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Robotic Segmentectomy

  • Robert J. Cerfolio
    Correspondence
    Address reprint requests to Robert J. Cerfolio, MD, FACS, FCCP, Chief of Section of Thoracic Surgery, Department of Surgery, University of Alabama at Birmingham, 1900 University Blvd., THT 712, Birmingham, AL 35294
    Affiliations
    Section of Thoracic Surgery, Department of Surgery, University of Alabama at Birmingham, Birmingham, Alabama
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      Pulmonary segmentectomy is defined as the removal of an anatomic subdivision or segment of the pulmonary parenchyma in a lobe of the lung. Pulmonary segmentectomy has been most commonly used by general thoracic surgeons for the resection of tumors in patients with poor pulmonary function who could not tolerate lobectomy. However, recently the concept of segmentectomy over lobectomy has been increasingly applied and used for patients with normal lung function for lesions less than 2 cm, especially those who do not have visceral pleural invasion. Although the benefits of this practice compared with the risk of not removing the entire lobe are not known, several current ongoing prospective multi-institutional studies will help answer this question. One such example is the National Cancer Institute Cancer and Leukemia Group B 140503 study,
      Phase III randomized study of lobectomy versus sublobar resection in patients with small peripheral IA non-small cell lung cancer, 2010.
      where patients, who have biopsy-proven non-small-cell lung cancer but do not have a recent history of another solid organ cancer and whose lung lesions are 2 cm or less, are randomized to either a lobectomy or a segmentectomy. The randomization process occurs in the operating room after several specific N2 and N1 lymph nodes are biopsied and proven to be benign. In addition to this North American study, there is also an ongoing study in Asia sponsored by the Japan Clinical Oncology Group and the West Japan Oncology Group.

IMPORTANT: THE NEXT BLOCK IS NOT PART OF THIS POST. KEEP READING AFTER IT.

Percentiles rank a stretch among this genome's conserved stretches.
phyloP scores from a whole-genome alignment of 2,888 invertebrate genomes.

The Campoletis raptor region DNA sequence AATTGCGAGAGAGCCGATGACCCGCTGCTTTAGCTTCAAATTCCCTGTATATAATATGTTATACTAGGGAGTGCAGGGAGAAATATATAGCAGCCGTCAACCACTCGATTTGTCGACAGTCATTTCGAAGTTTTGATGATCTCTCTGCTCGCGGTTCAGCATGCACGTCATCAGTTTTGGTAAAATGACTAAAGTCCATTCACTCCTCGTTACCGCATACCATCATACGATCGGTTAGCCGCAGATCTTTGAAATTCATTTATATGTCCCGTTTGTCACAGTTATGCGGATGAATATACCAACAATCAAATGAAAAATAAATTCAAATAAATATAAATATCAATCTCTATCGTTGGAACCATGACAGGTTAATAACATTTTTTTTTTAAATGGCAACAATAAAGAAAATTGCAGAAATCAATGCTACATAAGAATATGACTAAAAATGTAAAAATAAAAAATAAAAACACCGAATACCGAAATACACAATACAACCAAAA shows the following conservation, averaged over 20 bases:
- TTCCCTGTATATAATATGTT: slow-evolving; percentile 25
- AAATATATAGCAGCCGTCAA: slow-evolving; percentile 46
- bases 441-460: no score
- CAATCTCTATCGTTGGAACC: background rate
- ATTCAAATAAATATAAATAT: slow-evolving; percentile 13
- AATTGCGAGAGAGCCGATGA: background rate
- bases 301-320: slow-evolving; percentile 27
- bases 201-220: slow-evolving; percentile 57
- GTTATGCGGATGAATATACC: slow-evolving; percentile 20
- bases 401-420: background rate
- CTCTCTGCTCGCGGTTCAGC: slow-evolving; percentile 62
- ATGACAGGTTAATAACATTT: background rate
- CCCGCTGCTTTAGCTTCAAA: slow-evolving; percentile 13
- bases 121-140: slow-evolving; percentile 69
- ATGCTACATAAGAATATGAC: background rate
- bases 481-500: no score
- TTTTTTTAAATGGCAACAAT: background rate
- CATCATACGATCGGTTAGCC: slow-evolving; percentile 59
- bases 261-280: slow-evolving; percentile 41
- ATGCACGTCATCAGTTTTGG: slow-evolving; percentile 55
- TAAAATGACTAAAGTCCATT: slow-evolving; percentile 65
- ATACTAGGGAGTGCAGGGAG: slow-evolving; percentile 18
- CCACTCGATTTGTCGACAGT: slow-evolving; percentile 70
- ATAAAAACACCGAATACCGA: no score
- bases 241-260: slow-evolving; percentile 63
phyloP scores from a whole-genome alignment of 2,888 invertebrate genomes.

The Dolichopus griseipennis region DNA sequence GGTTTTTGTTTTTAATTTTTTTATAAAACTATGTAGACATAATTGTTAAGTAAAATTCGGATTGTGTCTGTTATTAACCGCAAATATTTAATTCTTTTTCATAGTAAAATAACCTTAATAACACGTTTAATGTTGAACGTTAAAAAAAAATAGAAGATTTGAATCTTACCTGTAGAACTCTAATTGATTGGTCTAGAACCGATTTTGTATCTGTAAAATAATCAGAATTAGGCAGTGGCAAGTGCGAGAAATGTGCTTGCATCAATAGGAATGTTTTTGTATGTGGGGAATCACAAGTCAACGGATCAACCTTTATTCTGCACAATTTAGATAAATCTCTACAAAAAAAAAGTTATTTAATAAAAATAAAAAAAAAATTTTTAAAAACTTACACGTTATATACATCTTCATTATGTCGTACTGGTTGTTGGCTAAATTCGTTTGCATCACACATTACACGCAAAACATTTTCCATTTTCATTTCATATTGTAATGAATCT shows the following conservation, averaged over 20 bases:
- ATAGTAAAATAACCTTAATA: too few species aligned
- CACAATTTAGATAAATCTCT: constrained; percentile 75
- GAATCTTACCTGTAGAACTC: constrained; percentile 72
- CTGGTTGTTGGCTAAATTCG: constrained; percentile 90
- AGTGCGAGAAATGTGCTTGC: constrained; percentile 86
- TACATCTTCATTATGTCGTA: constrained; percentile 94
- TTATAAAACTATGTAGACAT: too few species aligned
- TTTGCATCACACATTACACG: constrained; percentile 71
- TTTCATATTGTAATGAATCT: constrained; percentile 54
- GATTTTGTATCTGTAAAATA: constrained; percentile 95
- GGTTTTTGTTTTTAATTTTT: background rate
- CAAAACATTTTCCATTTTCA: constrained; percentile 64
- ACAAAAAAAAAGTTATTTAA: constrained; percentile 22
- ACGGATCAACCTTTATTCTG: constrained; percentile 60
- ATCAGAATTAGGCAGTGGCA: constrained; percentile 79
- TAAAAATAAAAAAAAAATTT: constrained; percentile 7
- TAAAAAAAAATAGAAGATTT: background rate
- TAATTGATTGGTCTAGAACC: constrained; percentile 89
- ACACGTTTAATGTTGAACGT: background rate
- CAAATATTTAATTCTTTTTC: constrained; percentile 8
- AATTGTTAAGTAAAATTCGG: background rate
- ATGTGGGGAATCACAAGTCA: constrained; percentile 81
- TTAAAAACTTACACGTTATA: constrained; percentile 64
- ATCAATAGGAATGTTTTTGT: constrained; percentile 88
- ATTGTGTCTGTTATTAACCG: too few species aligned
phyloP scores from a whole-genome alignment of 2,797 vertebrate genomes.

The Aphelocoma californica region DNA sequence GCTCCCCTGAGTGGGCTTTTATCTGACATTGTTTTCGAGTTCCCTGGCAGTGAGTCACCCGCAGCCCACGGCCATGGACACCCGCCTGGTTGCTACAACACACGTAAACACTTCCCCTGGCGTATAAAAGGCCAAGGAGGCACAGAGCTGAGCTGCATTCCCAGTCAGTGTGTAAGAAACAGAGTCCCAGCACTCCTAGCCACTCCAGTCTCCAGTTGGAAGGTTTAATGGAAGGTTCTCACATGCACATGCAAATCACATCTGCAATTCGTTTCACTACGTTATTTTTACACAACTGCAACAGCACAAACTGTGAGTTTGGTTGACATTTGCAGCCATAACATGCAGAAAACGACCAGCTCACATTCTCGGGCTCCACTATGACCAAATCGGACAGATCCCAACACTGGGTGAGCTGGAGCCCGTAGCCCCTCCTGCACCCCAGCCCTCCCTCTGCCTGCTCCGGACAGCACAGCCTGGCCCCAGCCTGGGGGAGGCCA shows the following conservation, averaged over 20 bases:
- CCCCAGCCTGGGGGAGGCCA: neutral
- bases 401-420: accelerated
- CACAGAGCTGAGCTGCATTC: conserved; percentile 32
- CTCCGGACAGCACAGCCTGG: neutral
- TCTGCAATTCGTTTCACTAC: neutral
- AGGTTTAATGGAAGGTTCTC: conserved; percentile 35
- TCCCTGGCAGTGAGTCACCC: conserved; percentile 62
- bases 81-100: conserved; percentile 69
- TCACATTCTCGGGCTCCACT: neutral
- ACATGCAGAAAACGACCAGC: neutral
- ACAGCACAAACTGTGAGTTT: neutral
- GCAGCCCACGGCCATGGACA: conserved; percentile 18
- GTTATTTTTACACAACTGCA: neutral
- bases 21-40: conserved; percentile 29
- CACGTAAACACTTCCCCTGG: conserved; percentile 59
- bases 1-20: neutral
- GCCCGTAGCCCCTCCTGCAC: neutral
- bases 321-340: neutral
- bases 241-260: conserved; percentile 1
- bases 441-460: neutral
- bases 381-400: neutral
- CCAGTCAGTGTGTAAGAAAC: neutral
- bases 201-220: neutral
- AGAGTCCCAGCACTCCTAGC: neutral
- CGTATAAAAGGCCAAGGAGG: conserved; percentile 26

• Nakamura K.
      • Sajo N.
      • Nakajima R.
      • et al.
      A phase III randomized trial of lobectomy versus limited resection for small-sized peripheral non-small cell lung cancer.
      Importantly, not all lesions are positioned perfectly in the lobe for a segmentectomy and thus do no setup well for a formal anatomic segmentectomy. A formal segmentectomy, as opposed to a “large wedge resection,” refers to one in which the artery to that segment, the vein (sometimes), and the bronchus are all dissected free from the surrounding tissue, individually identified, and then ligated. In addition, all of the appropriate draining N1 lymph nodes are removed. Some types of segments avail themselves to this type of resection better than others. These include, on the right side, in the right upper lobe, an apical, an anterior, and a posterior segment. In the right middle lobe, both the superior and the inferior segments can be performed but are rarely done because the right middle lobe is so small. The segmentectomies of the right lower lobe that can be performed are mainly the right lower superior segment and sometimes the basilar segments.
      On the left side, the lingula presents itself as an ideal segment as well as the left upper apical, anterior, and posterior segment. In addition, a trisegmentectomy of the left upper lobe can be performed, which spares the lingula but removes the rest of the left upper lobe. In the left lower lobe, the superior segment is an anatomically well-defined area where all 3 structures, the artery, vein, and bronchus, are easily identified and individually ligated or stapled. Although basilar segmentectomy can be performed for lesions in either the right or the left lower lobes, they often do not afford ideal anatomy. Segmentectomy can be performed via many surgical approaches including thoracotomy, video-assisted thoracoscopy, and robotic surgery. The example illustrated in this article is a robotic posterior segment of the left upper lobe.

      Operative Technique

      Figure thumbnail gr1
      Figure 1When minimally invasive techniques are used, such as video-assisted thoracoscopy or robotics, careful and precise port placement is required. A new technique utilizing a completely portal robotic approach (no access incision is made and CO2 insufflation is used) has been developed at our institution.
      • Cerfolio R.J.
      • Bryant A.S.
      • Skylizard L.
      • et al.
      Initial consecutive experience of completely portal robotic pulmonary resection with 4 arms.
      A completely portal robotic segmentectomy (CPRS) using 4 arms (CPRS-4) is shown for a left-sided robotic segmentectomy or lobectomy.
      A zero-degree camera is used. The chest is explored and the N2 mediastinal lymph nodes are completely removed. Frozen sections are sent as indicated. After removal of the subcarinal lymph nodes and the 10 L lymph node that lies between the superior aspect of the left main stem bronchus and the pulmonary artery, the fissure can be dissected from this landmark going posterior to anterior. (Color version of figure is available online at http://www.optechtcs.com.)
      Figure thumbnail gr2